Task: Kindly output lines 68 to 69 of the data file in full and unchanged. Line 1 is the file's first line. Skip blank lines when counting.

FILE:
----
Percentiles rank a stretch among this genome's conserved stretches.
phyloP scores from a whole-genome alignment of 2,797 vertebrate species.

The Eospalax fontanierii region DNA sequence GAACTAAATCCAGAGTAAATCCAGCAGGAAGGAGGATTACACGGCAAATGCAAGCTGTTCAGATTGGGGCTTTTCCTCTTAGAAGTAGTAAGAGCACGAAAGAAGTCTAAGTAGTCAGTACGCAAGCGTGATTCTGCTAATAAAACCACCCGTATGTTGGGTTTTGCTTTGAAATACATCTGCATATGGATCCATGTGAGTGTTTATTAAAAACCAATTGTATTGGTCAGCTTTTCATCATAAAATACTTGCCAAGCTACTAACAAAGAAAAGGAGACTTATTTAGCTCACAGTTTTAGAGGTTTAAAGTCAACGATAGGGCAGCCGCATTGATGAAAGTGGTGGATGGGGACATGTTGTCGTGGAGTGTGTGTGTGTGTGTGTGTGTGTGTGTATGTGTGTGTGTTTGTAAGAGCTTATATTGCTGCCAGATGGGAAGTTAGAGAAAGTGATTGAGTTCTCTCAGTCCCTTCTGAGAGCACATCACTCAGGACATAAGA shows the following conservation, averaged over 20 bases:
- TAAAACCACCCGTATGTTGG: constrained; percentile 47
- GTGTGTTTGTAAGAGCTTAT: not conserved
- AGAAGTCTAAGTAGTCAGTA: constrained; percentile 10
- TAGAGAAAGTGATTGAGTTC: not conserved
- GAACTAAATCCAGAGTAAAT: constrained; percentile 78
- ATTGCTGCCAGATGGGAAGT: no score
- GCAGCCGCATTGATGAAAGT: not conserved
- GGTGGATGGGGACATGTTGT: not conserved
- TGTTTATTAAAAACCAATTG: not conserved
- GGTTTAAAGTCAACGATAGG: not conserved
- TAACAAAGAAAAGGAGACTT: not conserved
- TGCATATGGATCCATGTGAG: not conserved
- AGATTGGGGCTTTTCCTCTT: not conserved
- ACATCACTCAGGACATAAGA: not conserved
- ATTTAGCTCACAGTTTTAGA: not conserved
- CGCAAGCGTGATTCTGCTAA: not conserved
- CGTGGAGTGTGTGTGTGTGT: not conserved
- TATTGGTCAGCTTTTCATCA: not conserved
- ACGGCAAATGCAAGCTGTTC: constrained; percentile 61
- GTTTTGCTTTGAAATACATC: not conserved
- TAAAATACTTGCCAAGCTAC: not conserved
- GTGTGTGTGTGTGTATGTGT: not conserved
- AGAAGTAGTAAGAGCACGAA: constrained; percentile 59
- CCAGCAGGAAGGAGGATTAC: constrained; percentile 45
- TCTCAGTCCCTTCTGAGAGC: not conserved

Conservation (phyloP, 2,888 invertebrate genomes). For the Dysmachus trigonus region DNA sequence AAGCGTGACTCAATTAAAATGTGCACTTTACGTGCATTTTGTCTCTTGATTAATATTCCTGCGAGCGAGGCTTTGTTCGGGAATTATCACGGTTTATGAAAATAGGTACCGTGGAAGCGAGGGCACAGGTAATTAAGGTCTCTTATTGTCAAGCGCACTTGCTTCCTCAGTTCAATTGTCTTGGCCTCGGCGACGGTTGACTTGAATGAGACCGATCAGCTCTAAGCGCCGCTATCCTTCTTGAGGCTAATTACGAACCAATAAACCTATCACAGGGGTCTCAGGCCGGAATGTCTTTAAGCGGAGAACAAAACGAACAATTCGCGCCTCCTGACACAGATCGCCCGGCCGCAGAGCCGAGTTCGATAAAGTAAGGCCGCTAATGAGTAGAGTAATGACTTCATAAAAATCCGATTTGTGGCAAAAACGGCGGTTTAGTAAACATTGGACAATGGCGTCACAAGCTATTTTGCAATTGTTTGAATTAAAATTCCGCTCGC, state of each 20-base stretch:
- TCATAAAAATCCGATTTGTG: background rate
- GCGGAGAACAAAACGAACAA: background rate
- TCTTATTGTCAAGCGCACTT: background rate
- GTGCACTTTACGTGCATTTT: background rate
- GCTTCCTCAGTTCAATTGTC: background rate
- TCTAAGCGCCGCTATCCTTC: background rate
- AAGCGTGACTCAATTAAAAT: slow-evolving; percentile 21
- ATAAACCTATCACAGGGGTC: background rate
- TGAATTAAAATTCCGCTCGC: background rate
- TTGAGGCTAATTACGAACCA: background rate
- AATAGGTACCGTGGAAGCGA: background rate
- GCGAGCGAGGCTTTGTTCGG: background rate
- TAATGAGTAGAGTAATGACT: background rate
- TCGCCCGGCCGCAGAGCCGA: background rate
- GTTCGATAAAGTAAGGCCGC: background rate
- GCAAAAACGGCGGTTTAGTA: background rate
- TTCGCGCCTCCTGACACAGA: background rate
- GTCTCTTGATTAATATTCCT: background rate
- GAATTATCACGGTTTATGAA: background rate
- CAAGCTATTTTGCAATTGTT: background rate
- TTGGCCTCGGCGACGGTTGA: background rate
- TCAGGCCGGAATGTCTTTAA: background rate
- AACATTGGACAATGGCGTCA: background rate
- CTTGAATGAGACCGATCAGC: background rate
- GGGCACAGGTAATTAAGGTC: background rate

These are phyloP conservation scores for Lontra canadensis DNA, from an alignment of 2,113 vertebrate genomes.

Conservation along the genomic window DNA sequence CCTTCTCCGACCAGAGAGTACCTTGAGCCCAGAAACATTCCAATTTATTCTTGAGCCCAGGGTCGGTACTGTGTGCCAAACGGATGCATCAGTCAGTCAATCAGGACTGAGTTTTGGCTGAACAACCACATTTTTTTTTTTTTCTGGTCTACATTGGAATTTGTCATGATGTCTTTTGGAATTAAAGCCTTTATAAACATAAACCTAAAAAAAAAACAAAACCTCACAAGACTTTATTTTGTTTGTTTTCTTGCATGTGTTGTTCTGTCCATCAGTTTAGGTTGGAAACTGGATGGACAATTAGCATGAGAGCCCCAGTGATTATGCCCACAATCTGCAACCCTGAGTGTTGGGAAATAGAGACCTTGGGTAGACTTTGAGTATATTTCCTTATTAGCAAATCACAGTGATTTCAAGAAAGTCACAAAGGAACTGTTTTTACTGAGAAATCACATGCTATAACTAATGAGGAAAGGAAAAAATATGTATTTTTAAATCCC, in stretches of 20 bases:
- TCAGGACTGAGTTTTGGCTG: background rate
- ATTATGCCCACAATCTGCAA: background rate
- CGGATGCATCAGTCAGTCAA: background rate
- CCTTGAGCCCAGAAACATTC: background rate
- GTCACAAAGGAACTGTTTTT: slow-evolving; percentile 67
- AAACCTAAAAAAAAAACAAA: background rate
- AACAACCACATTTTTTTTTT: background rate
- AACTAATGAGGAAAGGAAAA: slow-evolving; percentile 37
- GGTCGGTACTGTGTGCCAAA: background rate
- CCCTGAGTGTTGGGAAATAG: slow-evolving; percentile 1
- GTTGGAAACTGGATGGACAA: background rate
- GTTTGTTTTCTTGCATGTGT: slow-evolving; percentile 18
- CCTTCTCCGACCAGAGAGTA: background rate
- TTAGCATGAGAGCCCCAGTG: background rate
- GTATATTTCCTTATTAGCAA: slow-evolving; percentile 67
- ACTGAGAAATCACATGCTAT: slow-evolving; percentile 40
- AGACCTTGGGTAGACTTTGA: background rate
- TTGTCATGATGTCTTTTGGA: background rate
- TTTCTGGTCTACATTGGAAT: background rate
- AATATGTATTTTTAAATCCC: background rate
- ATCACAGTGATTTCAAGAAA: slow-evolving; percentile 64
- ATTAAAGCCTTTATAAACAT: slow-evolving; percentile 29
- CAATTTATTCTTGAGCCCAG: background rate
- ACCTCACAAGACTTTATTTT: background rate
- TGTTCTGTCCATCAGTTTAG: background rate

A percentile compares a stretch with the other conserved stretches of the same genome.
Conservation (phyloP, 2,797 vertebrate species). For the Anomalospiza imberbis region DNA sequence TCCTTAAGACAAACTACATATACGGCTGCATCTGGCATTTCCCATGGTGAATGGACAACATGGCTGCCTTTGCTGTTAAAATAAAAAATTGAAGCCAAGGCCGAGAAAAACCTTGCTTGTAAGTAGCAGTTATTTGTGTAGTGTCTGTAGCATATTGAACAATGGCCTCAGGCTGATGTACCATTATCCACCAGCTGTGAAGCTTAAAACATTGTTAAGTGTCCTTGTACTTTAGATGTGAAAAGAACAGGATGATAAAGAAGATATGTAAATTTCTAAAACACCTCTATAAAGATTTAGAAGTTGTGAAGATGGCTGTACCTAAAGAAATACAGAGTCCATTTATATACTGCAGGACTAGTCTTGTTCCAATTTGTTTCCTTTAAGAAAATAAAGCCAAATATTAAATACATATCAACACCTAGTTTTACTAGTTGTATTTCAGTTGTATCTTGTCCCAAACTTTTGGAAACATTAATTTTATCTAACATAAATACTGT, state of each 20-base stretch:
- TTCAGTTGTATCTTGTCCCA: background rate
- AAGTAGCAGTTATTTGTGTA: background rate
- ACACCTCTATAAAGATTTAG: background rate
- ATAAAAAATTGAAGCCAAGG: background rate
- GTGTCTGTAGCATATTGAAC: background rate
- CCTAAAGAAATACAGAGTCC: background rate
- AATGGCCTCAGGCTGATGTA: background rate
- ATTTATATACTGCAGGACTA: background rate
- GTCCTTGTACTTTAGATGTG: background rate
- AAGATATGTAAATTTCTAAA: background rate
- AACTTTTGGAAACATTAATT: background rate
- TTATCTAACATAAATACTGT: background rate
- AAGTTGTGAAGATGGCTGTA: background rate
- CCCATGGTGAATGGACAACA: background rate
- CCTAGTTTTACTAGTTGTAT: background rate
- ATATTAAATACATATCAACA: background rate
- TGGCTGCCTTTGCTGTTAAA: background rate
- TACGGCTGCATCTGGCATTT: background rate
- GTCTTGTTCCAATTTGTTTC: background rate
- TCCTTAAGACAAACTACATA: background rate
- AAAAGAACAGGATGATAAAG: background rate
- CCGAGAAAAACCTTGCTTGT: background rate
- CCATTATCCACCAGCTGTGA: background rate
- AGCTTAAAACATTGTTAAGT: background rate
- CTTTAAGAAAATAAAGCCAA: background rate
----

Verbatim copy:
- GTTTGTTTTCTTGCATGTGT: slow-evolving; percentile 18
- CCTTCTCCGACCAGAGAGTA: background rate